You might have learned by now, but your deliberate ignorance of events does not mean those events did not occur.

  5. This sounds reasonable.

    Has any Conspirator mentioned the guilty plea is a seditious conspiracy case today?

    Carry on, clingers . . . but just so far as your betters permit, as has become customary in modern, improving-against-your-conservative-preferences America.

    1. What would be reasonable would be you repeatedly run over by a garbage truck then you thrown in the back, you worthless turd.

  6. re: "hundreds of people were standing in the vicinity of the police cars that Channon burned, some only a few feet away. All of them were in harm's way if one of the vehicles had exploded."

    Okay, she's a bad person who should be locked up. But that's just stupid. That's a prosecutor who's watched too many movies and is playing fast and loose with the facts. If I'd been on the jury, I'd start wondering what else the prosecutor is lying about.

    1. I actually did see a car explode in front of me. It was a bad accident and was actually on fire. The gas tank blew.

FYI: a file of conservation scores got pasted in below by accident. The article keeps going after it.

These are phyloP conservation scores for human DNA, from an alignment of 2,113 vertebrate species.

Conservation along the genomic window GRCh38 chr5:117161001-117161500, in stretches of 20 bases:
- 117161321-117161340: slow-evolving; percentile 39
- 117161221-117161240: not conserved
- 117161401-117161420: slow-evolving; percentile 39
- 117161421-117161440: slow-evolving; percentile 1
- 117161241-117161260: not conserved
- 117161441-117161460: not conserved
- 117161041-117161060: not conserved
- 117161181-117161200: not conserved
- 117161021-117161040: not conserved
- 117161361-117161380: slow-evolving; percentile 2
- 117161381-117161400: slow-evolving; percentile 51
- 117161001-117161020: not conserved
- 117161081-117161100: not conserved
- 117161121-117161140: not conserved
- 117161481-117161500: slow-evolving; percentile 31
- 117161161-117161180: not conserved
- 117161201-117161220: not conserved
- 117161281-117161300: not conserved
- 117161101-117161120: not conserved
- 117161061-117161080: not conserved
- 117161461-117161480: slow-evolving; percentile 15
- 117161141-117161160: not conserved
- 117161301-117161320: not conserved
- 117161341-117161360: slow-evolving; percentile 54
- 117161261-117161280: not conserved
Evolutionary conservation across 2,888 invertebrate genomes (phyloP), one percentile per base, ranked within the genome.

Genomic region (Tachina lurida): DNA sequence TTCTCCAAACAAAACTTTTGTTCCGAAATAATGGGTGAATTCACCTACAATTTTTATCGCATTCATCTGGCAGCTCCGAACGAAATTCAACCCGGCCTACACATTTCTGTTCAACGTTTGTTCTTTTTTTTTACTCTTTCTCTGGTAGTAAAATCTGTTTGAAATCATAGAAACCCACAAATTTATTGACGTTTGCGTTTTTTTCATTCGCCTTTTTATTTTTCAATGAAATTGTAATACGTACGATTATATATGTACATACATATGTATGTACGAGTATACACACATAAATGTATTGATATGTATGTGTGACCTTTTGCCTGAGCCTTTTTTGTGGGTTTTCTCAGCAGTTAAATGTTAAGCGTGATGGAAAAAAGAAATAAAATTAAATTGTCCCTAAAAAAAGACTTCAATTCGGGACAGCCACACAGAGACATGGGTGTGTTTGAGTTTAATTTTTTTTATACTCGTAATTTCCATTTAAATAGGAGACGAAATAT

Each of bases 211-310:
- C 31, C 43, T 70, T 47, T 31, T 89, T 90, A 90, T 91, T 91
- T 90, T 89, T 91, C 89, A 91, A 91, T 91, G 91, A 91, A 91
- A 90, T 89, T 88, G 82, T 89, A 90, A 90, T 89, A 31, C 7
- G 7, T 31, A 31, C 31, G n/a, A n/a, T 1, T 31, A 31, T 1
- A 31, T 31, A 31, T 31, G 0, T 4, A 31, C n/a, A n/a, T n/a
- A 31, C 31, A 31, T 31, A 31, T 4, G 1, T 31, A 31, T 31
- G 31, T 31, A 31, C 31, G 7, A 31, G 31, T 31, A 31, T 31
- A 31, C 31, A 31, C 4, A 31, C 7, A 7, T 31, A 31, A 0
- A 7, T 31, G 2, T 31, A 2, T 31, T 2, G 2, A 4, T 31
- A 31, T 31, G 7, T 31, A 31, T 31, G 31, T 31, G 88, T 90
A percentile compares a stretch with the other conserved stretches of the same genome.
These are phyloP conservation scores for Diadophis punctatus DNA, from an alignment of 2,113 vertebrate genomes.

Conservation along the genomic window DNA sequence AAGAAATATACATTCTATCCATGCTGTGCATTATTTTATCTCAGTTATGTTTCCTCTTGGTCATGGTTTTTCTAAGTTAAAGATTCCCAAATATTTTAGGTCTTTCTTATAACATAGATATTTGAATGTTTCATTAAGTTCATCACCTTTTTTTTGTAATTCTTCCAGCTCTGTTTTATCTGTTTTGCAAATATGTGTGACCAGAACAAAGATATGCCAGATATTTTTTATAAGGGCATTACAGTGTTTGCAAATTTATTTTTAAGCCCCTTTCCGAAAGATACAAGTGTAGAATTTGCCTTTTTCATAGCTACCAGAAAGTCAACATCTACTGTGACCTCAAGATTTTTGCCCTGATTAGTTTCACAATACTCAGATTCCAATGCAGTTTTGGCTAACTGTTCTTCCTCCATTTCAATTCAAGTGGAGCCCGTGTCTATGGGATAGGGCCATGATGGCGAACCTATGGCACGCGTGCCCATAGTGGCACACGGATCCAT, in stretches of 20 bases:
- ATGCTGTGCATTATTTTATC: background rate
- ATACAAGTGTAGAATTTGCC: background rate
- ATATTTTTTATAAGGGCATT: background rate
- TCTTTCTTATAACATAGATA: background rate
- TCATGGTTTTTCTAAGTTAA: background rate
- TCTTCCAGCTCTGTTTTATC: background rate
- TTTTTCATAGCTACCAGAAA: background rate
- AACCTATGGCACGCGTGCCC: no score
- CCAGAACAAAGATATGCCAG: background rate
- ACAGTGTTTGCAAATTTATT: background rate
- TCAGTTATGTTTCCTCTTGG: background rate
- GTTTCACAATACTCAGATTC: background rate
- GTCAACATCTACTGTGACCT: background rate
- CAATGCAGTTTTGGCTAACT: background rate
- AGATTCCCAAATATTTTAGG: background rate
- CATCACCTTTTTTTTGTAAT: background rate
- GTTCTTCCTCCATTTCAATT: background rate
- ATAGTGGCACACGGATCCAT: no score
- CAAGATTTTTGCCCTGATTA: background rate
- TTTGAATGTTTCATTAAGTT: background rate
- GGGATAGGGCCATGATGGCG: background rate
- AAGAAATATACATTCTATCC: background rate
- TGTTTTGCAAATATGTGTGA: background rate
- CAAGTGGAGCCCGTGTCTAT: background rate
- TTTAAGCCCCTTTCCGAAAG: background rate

Now, it wasn't a Hollywood explosion, but if you were close by, it would have been pretty dangerous. The gas cap over went at least 30 feet. Fortunately, the fire truck was shielding everyone. Craziest traffic jam I've ever been involved in.

    2. You sir are an idiot.

      That's a very congested location and the street there is just a sidewalk away from the old Fredrick and Nelson department store that was originally built in 1922 as 4 stories, and expanded to 9 stories in 1952. That building could go up like a torch, and it takes up the whole block bounded by 6th and Pine down to 5th, where it's just across the street from other apartment and office buildings of the same vintage.